One of the officers planted marijuana in Johnston’s house after the shooting. Later investigations found that the paperwork stating that drugs present at Johnston’s house, which had been the basis for the raid, had been falsified. The officers later admitted to having lied when they submitted cocaine as evidence claiming that they had bought it at Johnston’s house. Three officers were tried for manslaughter and other charges surrounding falsification and were sentenced to ten, six, and five years.
She would’ve been 100 years old this year. It’s a damn shame that they didn’t get at least twenty years plus. That would’ve been the lowest possibility for anyone else. Racism was definitely one of the motives.
Ten, Six, & FIVE FUCKING YEARS; ARE YOU FUCKING KIDDING ME?!?!?!?!!!!????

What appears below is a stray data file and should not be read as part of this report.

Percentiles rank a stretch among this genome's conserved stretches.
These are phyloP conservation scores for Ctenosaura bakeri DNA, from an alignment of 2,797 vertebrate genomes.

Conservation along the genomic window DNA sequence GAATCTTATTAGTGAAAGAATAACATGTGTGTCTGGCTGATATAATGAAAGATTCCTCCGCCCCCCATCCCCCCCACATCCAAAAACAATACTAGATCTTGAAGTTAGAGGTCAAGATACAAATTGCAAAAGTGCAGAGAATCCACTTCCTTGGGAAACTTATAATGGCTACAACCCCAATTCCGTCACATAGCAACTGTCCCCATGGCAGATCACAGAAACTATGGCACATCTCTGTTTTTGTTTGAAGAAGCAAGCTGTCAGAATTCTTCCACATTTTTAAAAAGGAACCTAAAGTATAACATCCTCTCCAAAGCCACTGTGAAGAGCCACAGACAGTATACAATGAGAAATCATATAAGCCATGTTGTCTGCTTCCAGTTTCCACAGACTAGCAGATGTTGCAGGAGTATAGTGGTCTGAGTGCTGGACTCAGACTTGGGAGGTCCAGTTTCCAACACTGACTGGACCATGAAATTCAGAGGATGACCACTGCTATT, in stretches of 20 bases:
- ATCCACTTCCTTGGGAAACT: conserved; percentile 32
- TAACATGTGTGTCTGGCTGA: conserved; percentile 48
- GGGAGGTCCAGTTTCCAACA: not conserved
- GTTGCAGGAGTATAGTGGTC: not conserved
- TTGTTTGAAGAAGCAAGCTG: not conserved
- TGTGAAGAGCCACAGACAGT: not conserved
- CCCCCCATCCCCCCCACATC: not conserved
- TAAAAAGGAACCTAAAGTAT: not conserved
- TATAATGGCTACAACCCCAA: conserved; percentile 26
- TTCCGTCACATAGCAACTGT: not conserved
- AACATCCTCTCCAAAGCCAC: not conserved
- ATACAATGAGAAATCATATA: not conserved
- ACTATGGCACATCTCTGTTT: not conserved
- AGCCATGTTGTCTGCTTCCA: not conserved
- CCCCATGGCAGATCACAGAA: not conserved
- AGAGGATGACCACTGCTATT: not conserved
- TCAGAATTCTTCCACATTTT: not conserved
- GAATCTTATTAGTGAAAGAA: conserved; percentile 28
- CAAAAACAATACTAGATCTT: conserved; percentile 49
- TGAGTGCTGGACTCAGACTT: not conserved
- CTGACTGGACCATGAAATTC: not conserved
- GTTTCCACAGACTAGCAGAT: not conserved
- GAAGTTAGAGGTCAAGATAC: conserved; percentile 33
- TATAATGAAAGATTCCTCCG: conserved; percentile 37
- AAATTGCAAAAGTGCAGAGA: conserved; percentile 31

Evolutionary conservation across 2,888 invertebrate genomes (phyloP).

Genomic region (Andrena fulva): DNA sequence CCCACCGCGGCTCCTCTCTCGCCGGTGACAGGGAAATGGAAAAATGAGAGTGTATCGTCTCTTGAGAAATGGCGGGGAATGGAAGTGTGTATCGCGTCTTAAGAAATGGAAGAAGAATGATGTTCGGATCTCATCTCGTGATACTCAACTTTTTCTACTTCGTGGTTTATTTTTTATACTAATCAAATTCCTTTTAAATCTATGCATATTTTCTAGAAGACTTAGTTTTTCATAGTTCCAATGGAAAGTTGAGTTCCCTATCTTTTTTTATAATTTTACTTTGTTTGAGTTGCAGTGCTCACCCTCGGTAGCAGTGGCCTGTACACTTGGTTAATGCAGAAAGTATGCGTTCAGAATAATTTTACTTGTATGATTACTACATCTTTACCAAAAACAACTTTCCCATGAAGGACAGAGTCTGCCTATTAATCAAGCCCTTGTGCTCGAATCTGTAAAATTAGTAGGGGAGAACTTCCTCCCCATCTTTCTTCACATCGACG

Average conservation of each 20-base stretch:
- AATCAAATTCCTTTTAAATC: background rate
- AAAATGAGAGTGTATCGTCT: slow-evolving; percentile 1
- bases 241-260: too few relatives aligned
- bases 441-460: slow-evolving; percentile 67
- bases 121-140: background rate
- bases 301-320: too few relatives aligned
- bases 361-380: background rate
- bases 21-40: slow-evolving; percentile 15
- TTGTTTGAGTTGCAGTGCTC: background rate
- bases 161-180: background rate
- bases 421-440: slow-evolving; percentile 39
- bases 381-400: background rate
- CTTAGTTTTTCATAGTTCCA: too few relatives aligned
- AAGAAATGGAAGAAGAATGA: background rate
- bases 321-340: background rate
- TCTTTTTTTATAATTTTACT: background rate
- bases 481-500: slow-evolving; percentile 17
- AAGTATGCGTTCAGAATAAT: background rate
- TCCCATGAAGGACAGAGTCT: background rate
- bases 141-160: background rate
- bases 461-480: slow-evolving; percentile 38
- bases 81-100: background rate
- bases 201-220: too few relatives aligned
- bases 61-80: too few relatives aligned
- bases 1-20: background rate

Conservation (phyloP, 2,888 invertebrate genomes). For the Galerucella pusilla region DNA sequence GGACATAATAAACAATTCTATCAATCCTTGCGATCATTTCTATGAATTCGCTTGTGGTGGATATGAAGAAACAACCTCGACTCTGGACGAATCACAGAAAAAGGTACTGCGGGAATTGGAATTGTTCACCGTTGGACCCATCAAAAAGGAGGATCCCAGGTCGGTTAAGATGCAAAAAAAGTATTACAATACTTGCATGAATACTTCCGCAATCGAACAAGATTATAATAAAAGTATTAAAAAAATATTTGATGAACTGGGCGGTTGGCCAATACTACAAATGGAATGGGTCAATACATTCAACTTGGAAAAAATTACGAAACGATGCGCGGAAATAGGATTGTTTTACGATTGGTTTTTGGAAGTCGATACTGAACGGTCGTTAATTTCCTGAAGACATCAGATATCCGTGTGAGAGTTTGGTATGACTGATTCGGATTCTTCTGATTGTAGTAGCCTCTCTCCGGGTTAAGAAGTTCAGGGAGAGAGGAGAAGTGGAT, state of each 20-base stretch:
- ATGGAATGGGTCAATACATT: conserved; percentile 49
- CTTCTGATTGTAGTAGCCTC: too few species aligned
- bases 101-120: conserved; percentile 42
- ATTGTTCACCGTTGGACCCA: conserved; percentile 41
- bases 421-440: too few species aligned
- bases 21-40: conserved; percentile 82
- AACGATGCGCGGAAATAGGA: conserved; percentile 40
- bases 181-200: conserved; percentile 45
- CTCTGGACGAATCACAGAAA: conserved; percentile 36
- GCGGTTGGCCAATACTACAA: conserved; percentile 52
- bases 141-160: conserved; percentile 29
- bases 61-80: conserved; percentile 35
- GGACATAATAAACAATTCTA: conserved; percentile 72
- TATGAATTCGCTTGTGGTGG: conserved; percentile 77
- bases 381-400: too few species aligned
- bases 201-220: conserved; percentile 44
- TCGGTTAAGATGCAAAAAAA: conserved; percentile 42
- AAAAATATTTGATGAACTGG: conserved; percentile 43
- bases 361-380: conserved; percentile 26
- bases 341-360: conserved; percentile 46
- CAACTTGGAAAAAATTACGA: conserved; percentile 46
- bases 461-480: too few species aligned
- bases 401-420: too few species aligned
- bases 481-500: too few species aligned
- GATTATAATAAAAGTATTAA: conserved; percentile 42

Welcome to the world of killing Black folk, but don’t you dare kill a fucking dog!
7 Days of Garbage
The United States has a trash problem. According to the U.S. Environmental Protection Agency, the average American produces more than 4 pounds of garbage per day. That’s more than double the amount produced in 1960, and it’s50 percent more than the amount produced by Western Europeans. In January, photographer Gregg Segal decided to put some imagery to those numbers. His ongoing series, “7 Days of Garbage,” shows Californian friends, neighbors, and relative strangers lying in the trash they created in one week.
Some of Segal’s subjects volunteered to be a part of the project because they believed in the idea behind it. Others were compensated for participating. Generally, Segal strove to include people from a variety of socioeconomic backgrounds. And while the amount of garbage varies by person, there were some people who produced more garbage than they were willing to bring to the shoot. “Of course, there were some people who edited their stuff. I said, ‘Is this really it?’ I think they didn’t want to include really foul stuff so it was just packaging stuff without the foul garbage. Other people didn’t edit and there were some nasty things that made for a stronger image,” Segal said.